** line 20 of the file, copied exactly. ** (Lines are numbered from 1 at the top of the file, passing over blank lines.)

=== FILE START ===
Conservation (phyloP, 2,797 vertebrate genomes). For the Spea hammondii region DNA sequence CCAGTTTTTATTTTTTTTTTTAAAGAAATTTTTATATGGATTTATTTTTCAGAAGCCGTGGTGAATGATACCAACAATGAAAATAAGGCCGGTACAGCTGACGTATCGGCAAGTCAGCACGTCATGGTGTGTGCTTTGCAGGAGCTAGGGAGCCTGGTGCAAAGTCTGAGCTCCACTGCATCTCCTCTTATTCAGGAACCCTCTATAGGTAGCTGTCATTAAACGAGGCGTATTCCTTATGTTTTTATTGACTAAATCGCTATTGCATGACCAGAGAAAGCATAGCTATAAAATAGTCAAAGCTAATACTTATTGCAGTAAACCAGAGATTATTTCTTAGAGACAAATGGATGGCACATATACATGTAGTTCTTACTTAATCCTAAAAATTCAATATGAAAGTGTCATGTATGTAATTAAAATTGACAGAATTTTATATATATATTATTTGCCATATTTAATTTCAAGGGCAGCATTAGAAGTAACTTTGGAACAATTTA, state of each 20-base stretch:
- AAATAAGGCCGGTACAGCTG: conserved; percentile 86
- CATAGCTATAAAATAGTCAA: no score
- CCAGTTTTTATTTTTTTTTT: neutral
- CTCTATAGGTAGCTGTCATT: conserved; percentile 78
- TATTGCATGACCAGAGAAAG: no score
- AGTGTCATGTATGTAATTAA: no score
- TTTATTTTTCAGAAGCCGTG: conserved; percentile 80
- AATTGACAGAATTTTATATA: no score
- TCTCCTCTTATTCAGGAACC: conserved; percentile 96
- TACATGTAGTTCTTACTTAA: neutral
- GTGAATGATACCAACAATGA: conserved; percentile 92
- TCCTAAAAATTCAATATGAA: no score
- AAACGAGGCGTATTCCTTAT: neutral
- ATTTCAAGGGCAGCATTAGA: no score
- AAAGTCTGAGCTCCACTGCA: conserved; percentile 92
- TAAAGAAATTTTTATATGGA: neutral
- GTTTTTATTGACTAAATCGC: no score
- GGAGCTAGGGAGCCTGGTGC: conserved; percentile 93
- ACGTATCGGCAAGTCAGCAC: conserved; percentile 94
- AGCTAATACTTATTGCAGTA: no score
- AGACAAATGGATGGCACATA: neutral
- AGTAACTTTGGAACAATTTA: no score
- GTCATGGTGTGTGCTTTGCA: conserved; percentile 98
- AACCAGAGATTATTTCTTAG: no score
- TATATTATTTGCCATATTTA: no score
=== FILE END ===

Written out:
- ACGTATCGGCAAGTCAGCAC: conserved; percentile 94